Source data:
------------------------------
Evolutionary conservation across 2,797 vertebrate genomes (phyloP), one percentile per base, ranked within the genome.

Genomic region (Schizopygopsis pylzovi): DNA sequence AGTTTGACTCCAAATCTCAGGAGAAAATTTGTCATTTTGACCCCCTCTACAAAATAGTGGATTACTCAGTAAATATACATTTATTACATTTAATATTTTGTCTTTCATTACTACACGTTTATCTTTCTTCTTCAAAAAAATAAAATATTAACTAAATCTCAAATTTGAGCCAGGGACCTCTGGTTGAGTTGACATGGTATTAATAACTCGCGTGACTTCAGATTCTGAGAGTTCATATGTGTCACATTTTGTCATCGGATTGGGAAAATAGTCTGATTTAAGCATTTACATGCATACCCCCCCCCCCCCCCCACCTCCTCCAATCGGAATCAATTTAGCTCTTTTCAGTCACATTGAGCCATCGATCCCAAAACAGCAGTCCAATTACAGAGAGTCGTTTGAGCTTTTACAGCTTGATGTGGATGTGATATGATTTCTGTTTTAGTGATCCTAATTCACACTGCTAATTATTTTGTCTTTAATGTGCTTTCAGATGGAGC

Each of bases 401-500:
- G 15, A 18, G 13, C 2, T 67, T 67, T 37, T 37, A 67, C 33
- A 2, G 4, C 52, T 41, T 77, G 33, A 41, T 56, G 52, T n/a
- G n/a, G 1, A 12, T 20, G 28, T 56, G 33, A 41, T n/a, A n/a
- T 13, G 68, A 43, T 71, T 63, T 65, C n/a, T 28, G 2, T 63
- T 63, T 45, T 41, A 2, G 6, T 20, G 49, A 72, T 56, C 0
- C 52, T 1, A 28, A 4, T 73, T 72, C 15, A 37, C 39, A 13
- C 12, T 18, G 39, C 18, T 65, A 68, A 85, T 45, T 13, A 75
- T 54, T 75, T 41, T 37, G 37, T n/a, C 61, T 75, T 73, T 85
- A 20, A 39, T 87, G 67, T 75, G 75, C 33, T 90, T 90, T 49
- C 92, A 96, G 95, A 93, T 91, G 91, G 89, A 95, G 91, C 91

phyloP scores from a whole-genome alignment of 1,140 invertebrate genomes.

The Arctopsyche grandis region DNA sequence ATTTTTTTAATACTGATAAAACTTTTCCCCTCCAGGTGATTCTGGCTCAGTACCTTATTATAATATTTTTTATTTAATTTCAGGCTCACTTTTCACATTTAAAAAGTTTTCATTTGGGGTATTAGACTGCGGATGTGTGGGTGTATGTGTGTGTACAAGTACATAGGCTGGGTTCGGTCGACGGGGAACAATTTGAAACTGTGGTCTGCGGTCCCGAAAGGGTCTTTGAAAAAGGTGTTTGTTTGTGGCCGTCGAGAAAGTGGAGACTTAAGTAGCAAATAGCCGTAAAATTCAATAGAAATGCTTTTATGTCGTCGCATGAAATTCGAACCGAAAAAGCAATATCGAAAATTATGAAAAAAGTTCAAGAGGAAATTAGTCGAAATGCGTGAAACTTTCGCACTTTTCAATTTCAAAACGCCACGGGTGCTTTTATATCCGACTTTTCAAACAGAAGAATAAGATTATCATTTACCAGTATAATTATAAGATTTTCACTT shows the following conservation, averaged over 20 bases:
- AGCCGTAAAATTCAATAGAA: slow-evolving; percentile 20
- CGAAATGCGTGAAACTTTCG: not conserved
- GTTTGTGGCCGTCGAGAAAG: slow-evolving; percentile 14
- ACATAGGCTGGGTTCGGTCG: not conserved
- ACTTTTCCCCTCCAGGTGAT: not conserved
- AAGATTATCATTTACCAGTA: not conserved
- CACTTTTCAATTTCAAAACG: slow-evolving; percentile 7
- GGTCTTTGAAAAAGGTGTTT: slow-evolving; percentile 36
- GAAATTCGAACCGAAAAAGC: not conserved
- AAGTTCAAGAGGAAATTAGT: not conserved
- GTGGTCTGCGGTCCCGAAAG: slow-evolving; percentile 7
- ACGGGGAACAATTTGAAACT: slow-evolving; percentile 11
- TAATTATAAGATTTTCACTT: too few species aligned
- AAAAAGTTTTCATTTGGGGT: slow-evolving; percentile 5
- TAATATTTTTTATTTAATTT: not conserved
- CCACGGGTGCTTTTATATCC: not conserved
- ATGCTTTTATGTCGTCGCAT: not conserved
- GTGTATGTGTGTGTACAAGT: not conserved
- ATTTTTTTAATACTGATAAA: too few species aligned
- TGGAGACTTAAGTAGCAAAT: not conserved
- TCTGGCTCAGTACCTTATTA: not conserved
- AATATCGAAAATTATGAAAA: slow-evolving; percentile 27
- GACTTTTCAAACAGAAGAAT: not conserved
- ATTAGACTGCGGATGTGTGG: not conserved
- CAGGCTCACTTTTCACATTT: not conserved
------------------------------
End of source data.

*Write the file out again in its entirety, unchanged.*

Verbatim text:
Evolutionary conservation across 2,797 vertebrate genomes (phyloP), one percentile per base, ranked within the genome.

Genomic region (Schizopygopsis pylzovi): DNA sequence AGTTTGACTCCAAATCTCAGGAGAAAATTTGTCATTTTGACCCCCTCTACAAAATAGTGGATTACTCAGTAAATATACATTTATTACATTTAATATTTTGTCTTTCATTACTACACGTTTATCTTTCTTCTTCAAAAAAATAAAATATTAACTAAATCTCAAATTTGAGCCAGGGACCTCTGGTTGAGTTGACATGGTATTAATAACTCGCGTGACTTCAGATTCTGAGAGTTCATATGTGTCACATTTTGTCATCGGATTGGGAAAATAGTCTGATTTAAGCATTTACATGCATACCCCCCCCCCCCCCCCACCTCCTCCAATCGGAATCAATTTAGCTCTTTTCAGTCACATTGAGCCATCGATCCCAAAACAGCAGTCCAATTACAGAGAGTCGTTTGAGCTTTTACAGCTTGATGTGGATGTGATATGATTTCTGTTTTAGTGATCCTAATTCACACTGCTAATTATTTTGTCTTTAATGTGCTTTCAGATGGAGC

Each of bases 401-500:
- G 15, A 18, G 13, C 2, T 67, T 67, T 37, T 37, A 67, C 33
- A 2, G 4, C 52, T 41, T 77, G 33, A 41, T 56, G 52, T n/a
- G n/a, G 1, A 12, T 20, G 28, T 56, G 33, A 41, T n/a, A n/a
- T 13, G 68, A 43, T 71, T 63, T 65, C n/a, T 28, G 2, T 63
- T 63, T 45, T 41, A 2, G 6, T 20, G 49, A 72, T 56, C 0
- C 52, T 1, A 28, A 4, T 73, T 72, C 15, A 37, C 39, A 13
- C 12, T 18, G 39, C 18, T 65, A 68, A 85, T 45, T 13, A 75
- T 54, T 75, T 41, T 37, G 37, T n/a, C 61, T 75, T 73, T 85
- A 20, A 39, T 87, G 67, T 75, G 75, C 33, T 90, T 90, T 49
- C 92, A 96, G 95, A 93, T 91, G 91, G 89, A 95, G 91, C 91

phyloP scores from a whole-genome alignment of 1,140 invertebrate genomes.

The Arctopsyche grandis region DNA sequence ATTTTTTTAATACTGATAAAACTTTTCCCCTCCAGGTGATTCTGGCTCAGTACCTTATTATAATATTTTTTATTTAATTTCAGGCTCACTTTTCACATTTAAAAAGTTTTCATTTGGGGTATTAGACTGCGGATGTGTGGGTGTATGTGTGTGTACAAGTACATAGGCTGGGTTCGGTCGACGGGGAACAATTTGAAACTGTGGTCTGCGGTCCCGAAAGGGTCTTTGAAAAAGGTGTTTGTTTGTGGCCGTCGAGAAAGTGGAGACTTAAGTAGCAAATAGCCGTAAAATTCAATAGAAATGCTTTTATGTCGTCGCATGAAATTCGAACCGAAAAAGCAATATCGAAAATTATGAAAAAAGTTCAAGAGGAAATTAGTCGAAATGCGTGAAACTTTCGCACTTTTCAATTTCAAAACGCCACGGGTGCTTTTATATCCGACTTTTCAAACAGAAGAATAAGATTATCATTTACCAGTATAATTATAAGATTTTCACTT shows the following conservation, averaged over 20 bases:
- AGCCGTAAAATTCAATAGAA: slow-evolving; percentile 20
- CGAAATGCGTGAAACTTTCG: not conserved
- GTTTGTGGCCGTCGAGAAAG: slow-evolving; percentile 14
- ACATAGGCTGGGTTCGGTCG: not conserved
- ACTTTTCCCCTCCAGGTGAT: not conserved
- AAGATTATCATTTACCAGTA: not conserved
- CACTTTTCAATTTCAAAACG: slow-evolving; percentile 7
- GGTCTTTGAAAAAGGTGTTT: slow-evolving; percentile 36
- GAAATTCGAACCGAAAAAGC: not conserved
- AAGTTCAAGAGGAAATTAGT: not conserved
- GTGGTCTGCGGTCCCGAAAG: slow-evolving; percentile 7
- ACGGGGAACAATTTGAAACT: slow-evolving; percentile 11
- TAATTATAAGATTTTCACTT: too few species aligned
- AAAAAGTTTTCATTTGGGGT: slow-evolving; percentile 5
- TAATATTTTTTATTTAATTT: not conserved
- CCACGGGTGCTTTTATATCC: not conserved
- ATGCTTTTATGTCGTCGCAT: not conserved
- GTGTATGTGTGTGTACAAGT: not conserved
- ATTTTTTTAATACTGATAAA: too few species aligned
- TGGAGACTTAAGTAGCAAAT: not conserved
- TCTGGCTCAGTACCTTATTA: not conserved
- AATATCGAAAATTATGAAAA: slow-evolving; percentile 27
- GACTTTTCAAACAGAAGAAT: not conserved
- ATTAGACTGCGGATGTGTGG: not conserved
- CAGGCTCACTTTTCACATTT: not conserved